Losing money activates the same area of the brain involved in responding to fear and pain, and the new information may help give insight on why some people become problem gamblers, according a study in the Journal of Neuroscience.
Twenty-four people had their brain activity monitored by MRI to look for subtle changes as they gambled. Researchers at the Wellcome Trust center for Neuroimaging at University College London found the patients were accurately learning to predict when there was a chance of winning or losing money.
This ability to be guided by a "prediction error," where the brain learns to make judgments based on previous mistakes, appears to be a separate response when the prediction results in a financial loss rather than financial gain, according to the researchers. The brain reactions were similar to systems previously identified in rats, which suggests they hijacked an evolutionarily older system connected to avoiding fear and pain.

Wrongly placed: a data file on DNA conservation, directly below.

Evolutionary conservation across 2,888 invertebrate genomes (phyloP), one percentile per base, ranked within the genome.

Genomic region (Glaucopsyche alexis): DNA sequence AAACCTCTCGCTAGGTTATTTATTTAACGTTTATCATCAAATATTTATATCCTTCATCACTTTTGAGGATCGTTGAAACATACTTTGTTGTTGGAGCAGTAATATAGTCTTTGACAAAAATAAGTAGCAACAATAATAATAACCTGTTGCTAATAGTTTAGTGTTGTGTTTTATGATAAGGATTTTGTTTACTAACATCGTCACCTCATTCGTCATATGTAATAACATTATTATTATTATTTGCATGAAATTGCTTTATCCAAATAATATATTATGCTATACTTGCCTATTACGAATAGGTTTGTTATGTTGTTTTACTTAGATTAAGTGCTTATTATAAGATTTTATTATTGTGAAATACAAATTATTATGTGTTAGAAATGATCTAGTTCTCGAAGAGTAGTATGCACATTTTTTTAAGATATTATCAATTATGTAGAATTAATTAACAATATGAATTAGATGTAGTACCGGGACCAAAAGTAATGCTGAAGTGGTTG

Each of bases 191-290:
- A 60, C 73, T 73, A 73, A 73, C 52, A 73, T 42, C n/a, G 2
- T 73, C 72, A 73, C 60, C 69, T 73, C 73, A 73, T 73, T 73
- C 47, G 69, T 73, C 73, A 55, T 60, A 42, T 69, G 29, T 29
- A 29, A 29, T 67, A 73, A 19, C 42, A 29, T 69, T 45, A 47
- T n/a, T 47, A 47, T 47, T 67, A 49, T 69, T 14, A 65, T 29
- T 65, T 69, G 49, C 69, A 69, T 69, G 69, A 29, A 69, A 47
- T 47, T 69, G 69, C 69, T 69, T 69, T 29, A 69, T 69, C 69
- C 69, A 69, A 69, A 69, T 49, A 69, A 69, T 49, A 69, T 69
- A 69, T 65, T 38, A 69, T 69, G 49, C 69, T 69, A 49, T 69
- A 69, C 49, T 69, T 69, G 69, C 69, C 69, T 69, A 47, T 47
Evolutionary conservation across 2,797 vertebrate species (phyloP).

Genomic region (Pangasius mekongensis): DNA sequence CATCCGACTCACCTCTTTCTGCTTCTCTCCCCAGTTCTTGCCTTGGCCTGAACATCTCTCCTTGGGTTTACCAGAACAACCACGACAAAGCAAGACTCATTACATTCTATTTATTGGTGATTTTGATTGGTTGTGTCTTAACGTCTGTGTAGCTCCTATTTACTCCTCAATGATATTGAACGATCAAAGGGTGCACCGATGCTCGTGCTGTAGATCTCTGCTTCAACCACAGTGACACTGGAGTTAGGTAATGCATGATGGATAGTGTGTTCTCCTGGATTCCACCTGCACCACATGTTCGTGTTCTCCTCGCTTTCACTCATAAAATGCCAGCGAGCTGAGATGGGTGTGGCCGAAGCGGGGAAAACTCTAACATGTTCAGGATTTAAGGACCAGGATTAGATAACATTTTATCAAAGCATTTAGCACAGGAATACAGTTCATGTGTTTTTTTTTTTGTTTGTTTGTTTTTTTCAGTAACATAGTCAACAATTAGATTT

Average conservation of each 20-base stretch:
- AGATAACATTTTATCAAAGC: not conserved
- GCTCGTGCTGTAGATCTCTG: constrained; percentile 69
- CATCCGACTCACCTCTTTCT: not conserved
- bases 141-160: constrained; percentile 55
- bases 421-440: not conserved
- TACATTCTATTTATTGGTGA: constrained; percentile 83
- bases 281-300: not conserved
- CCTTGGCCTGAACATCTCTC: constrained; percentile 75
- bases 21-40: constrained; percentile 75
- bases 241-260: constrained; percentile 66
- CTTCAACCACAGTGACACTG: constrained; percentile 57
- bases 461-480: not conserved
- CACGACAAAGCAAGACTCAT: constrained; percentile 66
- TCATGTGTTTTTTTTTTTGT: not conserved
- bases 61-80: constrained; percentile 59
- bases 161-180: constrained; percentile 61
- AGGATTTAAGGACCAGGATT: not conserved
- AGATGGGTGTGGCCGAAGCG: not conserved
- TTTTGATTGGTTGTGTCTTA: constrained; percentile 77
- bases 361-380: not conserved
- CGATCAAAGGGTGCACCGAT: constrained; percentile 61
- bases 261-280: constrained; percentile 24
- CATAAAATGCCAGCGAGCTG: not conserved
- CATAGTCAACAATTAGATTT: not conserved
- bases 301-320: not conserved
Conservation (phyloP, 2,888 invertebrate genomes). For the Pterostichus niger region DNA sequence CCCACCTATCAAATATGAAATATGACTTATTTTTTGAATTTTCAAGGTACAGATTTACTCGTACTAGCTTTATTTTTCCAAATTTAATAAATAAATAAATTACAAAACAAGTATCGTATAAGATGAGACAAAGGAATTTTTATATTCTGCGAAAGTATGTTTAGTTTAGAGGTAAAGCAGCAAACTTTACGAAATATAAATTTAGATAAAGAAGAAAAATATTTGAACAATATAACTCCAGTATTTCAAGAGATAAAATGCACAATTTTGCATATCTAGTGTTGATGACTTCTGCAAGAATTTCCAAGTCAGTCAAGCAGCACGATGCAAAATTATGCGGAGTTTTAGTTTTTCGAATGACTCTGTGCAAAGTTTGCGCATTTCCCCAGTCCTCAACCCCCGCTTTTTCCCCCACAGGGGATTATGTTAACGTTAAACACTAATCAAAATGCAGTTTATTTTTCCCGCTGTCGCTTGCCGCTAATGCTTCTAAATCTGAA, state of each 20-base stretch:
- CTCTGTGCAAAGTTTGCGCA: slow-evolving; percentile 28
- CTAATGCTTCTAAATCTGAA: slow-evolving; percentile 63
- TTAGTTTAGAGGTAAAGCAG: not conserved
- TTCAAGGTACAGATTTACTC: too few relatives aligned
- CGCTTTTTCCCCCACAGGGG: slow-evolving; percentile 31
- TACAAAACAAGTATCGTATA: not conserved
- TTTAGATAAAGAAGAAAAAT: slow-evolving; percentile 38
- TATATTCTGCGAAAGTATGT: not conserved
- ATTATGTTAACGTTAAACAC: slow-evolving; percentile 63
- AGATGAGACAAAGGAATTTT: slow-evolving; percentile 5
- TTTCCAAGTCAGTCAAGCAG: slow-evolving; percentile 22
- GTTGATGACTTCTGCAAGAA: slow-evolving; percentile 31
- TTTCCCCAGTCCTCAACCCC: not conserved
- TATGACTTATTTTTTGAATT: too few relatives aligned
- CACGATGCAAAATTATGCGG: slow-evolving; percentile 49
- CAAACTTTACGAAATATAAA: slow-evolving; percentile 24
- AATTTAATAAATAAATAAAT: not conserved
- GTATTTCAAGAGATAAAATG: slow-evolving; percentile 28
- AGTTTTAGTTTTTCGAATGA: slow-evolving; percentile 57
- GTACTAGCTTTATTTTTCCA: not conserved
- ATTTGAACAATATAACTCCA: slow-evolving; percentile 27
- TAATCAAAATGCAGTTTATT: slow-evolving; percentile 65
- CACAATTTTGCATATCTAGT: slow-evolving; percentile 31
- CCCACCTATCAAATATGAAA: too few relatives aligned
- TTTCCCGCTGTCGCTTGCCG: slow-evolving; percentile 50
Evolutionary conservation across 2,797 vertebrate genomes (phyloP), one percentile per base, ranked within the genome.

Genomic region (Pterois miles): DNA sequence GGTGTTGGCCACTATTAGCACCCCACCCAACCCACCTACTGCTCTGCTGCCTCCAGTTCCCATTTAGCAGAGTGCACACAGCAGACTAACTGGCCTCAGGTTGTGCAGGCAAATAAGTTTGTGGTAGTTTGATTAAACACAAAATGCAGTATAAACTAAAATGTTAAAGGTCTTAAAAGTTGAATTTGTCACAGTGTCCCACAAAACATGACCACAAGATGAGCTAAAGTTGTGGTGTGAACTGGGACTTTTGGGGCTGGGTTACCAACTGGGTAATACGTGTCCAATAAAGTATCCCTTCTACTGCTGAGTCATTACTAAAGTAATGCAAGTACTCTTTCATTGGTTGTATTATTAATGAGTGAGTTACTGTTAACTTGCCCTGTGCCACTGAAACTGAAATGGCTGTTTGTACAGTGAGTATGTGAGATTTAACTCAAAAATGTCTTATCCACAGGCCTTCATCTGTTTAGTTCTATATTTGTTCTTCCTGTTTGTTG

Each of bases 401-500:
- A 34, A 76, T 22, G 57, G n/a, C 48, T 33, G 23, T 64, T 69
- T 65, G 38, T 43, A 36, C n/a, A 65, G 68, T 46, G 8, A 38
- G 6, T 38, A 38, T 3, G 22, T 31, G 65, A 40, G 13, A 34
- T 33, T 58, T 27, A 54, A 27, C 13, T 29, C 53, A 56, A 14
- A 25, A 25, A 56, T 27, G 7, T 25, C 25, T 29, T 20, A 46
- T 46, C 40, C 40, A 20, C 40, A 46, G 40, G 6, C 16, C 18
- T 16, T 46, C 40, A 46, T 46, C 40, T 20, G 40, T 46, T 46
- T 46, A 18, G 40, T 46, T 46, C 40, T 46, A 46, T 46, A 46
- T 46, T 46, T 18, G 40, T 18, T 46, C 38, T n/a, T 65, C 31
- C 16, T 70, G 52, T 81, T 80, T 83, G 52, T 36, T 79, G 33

"This provides a sort of biological justification for the popular concept of 'financial pain'," lead investigator Dr. Ben Seymour said.
Understanding how the brain systems for learning to predict financial losses and gains interact may provide important insights into why some people gamble more than others, and why some people become addicted to it, Seymour said in the article.
"Clearly, none of us wants to lose money in the same way that none of us wants to experience pain," said Seymour. "It would make sense that the way we learn to predict and hence avoid both of them should be linked."
The Wellcome Trust, the world's second-largest medical research charity, awards 500 million pounds (US$999 million) to support scientists it deems to have the best ideas each year.